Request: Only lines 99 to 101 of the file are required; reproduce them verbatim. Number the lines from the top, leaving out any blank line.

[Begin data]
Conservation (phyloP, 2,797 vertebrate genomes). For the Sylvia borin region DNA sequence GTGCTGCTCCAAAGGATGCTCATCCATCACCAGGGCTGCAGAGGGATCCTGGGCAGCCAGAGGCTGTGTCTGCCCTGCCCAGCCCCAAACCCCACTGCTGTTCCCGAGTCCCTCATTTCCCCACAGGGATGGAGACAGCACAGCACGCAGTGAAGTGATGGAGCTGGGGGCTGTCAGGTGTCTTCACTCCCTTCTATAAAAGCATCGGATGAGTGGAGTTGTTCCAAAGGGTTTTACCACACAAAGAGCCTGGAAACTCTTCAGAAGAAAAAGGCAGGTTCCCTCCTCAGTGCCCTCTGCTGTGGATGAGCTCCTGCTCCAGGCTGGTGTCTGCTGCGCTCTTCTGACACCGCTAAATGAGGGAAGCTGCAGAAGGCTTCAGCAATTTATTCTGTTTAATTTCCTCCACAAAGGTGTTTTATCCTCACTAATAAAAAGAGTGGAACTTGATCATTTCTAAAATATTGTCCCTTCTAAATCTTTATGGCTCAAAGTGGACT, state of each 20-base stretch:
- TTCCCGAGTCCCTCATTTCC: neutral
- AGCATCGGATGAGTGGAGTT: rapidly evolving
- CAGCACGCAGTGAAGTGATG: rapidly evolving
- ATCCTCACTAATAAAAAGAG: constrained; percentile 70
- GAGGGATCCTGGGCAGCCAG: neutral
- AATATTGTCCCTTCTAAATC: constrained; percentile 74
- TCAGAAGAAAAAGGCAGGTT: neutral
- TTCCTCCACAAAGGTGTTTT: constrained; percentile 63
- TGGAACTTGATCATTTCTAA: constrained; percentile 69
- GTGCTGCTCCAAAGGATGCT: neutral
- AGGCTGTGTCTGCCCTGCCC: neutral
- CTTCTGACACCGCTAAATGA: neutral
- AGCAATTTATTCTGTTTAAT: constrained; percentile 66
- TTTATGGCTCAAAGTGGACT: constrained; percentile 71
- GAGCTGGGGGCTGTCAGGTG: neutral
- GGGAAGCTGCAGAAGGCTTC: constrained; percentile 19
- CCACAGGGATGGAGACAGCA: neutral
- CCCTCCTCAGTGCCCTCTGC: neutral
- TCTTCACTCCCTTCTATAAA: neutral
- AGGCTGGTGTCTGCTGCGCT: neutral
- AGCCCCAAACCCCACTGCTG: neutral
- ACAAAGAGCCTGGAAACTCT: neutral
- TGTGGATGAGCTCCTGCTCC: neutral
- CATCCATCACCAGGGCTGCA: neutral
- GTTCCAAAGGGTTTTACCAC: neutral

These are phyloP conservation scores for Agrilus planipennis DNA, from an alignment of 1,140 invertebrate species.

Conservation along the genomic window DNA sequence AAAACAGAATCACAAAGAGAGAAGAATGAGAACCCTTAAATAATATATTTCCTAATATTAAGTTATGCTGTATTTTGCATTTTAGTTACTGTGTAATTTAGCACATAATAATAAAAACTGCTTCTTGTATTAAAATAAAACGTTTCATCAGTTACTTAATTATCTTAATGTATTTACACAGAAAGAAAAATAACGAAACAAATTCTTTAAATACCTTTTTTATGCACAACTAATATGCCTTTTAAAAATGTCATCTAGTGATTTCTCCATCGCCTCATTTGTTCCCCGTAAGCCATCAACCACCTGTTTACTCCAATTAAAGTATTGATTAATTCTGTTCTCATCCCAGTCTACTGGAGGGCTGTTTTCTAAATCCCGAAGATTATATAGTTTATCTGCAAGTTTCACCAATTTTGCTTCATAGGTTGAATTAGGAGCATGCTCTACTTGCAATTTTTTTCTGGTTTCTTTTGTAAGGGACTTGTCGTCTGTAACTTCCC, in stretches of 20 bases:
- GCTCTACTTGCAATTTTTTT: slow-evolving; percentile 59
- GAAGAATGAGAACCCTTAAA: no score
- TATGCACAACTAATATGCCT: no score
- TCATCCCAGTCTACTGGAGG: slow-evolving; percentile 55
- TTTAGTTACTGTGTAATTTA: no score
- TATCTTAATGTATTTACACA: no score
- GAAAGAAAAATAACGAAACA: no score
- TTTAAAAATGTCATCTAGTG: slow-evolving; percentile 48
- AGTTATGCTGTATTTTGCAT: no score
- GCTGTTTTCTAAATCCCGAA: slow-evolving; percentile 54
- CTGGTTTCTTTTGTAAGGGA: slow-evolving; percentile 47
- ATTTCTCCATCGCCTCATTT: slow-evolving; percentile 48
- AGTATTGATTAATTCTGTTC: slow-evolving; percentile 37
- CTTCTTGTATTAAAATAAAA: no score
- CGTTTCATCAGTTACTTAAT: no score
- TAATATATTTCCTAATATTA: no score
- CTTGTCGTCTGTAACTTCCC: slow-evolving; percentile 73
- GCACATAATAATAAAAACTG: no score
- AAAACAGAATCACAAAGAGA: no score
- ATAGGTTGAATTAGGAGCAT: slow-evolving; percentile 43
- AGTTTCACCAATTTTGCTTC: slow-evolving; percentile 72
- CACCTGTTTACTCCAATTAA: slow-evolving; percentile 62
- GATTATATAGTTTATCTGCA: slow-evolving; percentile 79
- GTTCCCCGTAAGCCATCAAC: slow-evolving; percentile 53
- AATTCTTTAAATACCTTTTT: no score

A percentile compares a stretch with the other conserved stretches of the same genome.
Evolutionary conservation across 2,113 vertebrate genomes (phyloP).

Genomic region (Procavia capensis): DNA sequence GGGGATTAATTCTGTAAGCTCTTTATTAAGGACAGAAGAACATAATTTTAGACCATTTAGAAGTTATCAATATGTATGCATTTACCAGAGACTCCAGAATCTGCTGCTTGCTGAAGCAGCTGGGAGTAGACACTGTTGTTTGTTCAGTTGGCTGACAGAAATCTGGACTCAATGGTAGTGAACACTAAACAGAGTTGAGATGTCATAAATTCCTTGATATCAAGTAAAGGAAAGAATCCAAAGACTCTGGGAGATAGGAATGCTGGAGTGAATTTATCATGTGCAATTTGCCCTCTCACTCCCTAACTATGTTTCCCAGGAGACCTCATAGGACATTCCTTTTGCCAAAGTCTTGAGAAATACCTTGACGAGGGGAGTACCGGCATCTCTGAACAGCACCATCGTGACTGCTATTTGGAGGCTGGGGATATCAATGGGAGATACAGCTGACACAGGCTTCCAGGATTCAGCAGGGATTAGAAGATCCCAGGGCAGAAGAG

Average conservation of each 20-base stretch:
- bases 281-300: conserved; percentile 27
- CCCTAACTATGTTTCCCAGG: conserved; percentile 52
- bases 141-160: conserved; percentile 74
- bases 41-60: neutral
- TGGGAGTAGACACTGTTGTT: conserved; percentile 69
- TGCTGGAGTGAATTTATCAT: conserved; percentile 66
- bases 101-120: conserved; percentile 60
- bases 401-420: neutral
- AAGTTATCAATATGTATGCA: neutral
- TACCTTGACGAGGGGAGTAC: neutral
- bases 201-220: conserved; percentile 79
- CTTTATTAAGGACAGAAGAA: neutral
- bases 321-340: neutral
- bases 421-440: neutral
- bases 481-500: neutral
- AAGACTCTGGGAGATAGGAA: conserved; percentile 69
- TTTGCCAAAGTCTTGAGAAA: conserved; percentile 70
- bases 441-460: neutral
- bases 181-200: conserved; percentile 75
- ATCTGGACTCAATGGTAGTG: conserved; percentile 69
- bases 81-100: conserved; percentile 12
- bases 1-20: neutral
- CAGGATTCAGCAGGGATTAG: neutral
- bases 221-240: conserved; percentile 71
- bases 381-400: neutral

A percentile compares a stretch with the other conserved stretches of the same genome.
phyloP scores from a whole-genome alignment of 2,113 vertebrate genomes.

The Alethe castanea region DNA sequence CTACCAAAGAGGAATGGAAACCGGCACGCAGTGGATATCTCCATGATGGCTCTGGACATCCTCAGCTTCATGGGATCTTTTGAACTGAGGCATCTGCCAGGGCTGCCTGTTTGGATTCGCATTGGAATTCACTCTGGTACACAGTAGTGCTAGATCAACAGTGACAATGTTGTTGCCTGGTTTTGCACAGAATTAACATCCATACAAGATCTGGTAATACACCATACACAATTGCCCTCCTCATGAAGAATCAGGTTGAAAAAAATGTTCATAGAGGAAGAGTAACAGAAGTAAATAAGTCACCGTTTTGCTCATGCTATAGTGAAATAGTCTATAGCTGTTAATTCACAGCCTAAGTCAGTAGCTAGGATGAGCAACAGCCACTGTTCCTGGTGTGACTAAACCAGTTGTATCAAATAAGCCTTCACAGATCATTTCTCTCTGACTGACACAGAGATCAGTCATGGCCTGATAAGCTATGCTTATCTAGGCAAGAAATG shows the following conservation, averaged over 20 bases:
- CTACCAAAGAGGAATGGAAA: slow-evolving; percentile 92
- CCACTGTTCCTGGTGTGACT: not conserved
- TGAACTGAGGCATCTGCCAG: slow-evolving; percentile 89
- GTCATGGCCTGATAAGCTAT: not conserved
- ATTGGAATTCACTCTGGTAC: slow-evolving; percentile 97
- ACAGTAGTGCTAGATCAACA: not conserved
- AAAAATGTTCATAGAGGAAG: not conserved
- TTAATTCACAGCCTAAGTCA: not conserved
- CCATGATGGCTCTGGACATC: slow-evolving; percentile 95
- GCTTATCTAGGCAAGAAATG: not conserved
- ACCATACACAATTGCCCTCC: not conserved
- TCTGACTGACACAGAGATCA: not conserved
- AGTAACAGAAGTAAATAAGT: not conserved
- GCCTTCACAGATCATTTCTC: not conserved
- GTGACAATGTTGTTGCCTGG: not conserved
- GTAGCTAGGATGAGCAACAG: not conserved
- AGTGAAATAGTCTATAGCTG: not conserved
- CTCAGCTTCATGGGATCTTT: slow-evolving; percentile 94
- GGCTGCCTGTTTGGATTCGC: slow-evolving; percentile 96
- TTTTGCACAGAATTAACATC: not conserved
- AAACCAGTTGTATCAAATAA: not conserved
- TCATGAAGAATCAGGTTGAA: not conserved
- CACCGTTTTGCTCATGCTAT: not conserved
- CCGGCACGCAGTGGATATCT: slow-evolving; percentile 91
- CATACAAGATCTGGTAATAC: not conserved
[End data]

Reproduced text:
- GCCTTCACAGATCATTTCTC: not conserved
- GTGACAATGTTGTTGCCTGG: not conserved
- GTAGCTAGGATGAGCAACAG: not conserved